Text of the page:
But at age 18, children with sickle cell disease lose this comprehensive support system. Adults with sickle cell red blood cells often stay in the emergency room for infected or angry pain treatment. And because there are restrictions on opiate prescription, Pain relief.
"It is a very stigmatized disease. Adults say, "Paddinti says, a mature sickle cell patient is suffering from a periodic painful and extreme pain crisis and is considered by many doctors to be" most likely to seek medication, "and is" cautious about talking about diagnosis " He added.
A future without a sickle Cell disease?
Early treatment is required because of arrogance and lack of coordinated treatment for adults with sickle cell disease. cure. And there was development. In 2011, UI Health's adult sickle cell patients received the first stem cell transplant surgery in the Midwest. Six months later, she was cured.
"Stem cell transplantation surgery "Stem cells from patients who make spermatogonial red blood cells from a relative's stem cells that can make red blood cells that are not sickle-red blood cells," says Santosh Saraf, an assistant clinical medicine professor and translator. Research at UI Health & # 39; s Sickle Cell center.
"The diseased red blood cells are no longer produced … leading to red cell destruction, anemia resolution and red cell clogging. Blood vessels ".
Since the first patient, UI health has cured 40 patients through bone marrow stem cell transplantation, Sarah says. Twenty-six people were treated using fully matched stem cells from relatives and 14 patients were treated with half-matched stem cells from relatives.
Stem cell transplantation, This treatment, also known as bone marrow transplantation, is an incredibly promising treatment, The lack of a suitable and potentially harmful donor means that it is not yet a universal treatment. If the donor matches the sibling, stem cell transplantation More than 95% effective. Pediatric patients. However, only 18% of brothers are matched.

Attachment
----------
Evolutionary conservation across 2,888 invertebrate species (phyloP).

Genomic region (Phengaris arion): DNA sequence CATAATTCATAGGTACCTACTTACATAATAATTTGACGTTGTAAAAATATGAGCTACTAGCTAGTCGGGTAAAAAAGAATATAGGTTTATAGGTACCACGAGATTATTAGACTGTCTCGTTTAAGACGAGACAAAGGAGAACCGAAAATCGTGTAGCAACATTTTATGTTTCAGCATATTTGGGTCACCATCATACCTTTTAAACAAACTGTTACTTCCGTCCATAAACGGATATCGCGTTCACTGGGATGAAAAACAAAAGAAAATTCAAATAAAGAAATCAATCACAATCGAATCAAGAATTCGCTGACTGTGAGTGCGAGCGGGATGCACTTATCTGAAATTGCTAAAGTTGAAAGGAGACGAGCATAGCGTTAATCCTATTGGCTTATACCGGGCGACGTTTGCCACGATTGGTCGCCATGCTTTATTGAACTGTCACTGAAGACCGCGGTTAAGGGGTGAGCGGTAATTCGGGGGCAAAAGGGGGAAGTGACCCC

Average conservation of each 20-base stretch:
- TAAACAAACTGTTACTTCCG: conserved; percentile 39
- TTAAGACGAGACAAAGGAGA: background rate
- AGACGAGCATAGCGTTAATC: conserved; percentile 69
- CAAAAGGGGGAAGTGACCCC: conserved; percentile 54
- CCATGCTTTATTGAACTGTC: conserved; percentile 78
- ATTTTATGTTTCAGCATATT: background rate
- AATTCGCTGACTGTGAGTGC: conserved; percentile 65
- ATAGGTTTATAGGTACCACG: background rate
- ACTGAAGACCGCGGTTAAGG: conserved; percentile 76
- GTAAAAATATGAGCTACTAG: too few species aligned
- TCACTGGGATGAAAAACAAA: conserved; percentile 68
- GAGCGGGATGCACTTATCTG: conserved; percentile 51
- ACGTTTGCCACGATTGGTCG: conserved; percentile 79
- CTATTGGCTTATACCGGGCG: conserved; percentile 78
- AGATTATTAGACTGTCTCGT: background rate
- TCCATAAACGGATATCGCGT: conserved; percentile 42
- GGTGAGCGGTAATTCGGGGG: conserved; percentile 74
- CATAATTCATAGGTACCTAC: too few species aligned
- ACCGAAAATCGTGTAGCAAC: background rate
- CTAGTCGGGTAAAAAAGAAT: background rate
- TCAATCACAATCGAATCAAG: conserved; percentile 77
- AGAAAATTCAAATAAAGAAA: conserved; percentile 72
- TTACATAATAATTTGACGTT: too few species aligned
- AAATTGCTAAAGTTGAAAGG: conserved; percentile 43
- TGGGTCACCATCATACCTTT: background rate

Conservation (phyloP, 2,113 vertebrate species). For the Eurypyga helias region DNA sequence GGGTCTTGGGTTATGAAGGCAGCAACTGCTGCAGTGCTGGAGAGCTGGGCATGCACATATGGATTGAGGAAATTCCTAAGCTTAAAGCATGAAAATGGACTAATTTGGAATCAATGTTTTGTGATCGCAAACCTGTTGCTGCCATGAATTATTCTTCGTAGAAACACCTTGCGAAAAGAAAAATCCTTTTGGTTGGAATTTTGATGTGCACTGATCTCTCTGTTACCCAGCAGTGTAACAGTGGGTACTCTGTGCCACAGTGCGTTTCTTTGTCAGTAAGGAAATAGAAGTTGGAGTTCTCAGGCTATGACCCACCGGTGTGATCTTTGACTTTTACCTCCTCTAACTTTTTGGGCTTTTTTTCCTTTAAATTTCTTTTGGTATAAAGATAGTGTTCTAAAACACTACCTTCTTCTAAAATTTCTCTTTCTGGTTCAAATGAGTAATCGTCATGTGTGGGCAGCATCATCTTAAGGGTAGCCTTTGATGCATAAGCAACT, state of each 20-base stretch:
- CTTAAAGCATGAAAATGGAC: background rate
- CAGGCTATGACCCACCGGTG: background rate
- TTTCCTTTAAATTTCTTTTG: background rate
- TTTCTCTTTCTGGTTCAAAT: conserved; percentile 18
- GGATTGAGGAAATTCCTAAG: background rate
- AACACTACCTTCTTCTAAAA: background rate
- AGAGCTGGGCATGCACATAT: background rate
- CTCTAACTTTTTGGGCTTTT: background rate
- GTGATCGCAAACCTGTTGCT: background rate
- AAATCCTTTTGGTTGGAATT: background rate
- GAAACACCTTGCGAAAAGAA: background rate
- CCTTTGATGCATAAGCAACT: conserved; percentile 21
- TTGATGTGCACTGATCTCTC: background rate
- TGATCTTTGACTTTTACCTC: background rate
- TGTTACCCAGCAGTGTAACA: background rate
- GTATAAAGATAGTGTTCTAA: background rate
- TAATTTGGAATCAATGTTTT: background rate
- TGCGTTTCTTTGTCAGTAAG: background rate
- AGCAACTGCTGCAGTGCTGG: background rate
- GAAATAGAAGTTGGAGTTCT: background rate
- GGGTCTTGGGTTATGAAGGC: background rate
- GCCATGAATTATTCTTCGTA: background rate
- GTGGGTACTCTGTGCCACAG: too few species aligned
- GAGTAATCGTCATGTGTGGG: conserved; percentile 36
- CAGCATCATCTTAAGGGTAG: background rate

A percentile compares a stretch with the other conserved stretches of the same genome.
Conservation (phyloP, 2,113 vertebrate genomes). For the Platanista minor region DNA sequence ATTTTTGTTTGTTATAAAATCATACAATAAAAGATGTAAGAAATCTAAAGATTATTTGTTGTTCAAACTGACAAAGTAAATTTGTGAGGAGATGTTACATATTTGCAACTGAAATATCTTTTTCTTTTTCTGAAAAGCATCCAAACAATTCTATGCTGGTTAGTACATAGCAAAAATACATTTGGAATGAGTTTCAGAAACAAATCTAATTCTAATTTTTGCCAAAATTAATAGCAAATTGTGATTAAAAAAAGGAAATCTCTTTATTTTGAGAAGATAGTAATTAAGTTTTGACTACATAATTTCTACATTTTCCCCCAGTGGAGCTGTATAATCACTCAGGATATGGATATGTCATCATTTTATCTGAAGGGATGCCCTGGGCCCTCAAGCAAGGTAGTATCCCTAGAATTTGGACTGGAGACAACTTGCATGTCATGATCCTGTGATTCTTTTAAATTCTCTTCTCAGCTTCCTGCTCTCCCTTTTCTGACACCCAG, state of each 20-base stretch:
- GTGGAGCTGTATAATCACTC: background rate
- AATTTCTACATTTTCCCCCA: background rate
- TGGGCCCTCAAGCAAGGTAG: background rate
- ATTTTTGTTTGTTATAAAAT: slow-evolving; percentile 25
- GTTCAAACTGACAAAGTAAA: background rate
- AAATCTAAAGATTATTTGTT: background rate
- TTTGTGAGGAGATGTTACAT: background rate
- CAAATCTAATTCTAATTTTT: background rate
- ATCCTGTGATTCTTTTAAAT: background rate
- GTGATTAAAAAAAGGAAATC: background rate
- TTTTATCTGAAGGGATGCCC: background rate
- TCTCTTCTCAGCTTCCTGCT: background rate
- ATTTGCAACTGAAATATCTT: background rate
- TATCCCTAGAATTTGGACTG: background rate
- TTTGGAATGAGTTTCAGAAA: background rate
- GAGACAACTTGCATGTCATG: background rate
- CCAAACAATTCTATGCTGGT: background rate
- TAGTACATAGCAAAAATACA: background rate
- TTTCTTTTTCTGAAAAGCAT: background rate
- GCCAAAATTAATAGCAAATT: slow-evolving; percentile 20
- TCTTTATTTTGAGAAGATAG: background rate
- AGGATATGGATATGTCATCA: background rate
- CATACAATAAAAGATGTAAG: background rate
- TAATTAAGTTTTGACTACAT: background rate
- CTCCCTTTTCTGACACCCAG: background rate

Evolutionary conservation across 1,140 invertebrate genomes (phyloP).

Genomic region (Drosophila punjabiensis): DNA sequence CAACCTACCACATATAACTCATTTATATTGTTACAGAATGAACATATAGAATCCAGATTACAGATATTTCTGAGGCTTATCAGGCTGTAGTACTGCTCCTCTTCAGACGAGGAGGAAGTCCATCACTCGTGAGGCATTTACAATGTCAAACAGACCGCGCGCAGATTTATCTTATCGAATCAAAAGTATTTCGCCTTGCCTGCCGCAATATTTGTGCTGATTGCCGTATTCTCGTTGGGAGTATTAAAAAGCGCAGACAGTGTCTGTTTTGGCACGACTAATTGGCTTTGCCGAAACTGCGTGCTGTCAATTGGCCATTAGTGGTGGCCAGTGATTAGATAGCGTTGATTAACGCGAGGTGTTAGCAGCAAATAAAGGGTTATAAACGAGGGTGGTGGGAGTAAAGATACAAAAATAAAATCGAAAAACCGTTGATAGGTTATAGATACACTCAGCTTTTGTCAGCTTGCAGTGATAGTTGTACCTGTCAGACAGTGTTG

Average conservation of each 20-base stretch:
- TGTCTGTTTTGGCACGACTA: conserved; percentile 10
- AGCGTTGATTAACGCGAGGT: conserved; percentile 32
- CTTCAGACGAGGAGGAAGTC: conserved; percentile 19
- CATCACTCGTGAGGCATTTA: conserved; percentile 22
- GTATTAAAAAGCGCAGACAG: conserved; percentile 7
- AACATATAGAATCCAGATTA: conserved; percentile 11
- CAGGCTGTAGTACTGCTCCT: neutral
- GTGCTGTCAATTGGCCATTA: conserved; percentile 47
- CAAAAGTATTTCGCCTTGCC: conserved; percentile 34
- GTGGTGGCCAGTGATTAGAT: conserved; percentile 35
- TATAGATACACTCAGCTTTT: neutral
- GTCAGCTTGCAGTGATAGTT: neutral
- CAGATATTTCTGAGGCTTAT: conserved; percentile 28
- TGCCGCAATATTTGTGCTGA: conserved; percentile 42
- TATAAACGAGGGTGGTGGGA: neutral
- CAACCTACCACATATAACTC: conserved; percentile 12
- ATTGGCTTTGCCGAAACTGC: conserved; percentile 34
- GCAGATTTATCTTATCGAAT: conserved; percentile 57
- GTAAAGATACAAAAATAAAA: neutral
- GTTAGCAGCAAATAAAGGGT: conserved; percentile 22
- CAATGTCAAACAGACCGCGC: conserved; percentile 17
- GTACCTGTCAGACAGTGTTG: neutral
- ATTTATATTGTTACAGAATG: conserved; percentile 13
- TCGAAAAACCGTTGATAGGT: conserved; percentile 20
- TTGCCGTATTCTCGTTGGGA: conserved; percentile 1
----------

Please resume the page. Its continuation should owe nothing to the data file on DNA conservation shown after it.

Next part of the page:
There is a new drug that drastically reduces sickle cell complications, especially the drug Hydroxyurea. Interesting things are happening also in gene therapy. Researchers have isolated and ideally corrected gene therapy products, Molecular defects that cause disease.
"Scientifically, we have a cure. About this disease, "says Peddinti." The question is how much resources we can put into this problem and how to approach it. Is this for everyone? "
Getting support from Strong and her children at least from the medical team will ultimately depend on how you can cope with the most common complications and illnesses Of disease.
"Three children have a follicular dermatosis, which is very overwhelming," Strong says. "Emotionally you are frustrated and tired so you do not know what the next step is.
Advice for children and other parents facing sickle cell disease? Learn as much as possible and set up a support system as soon as possible. "Keep your faith," she says. "It helps a lot."
Above picture: Marha Strong and her son, Marrion, visit to the hospital. Photos provided Martha Strong
Originally posted in spring / summer 2019 print issue.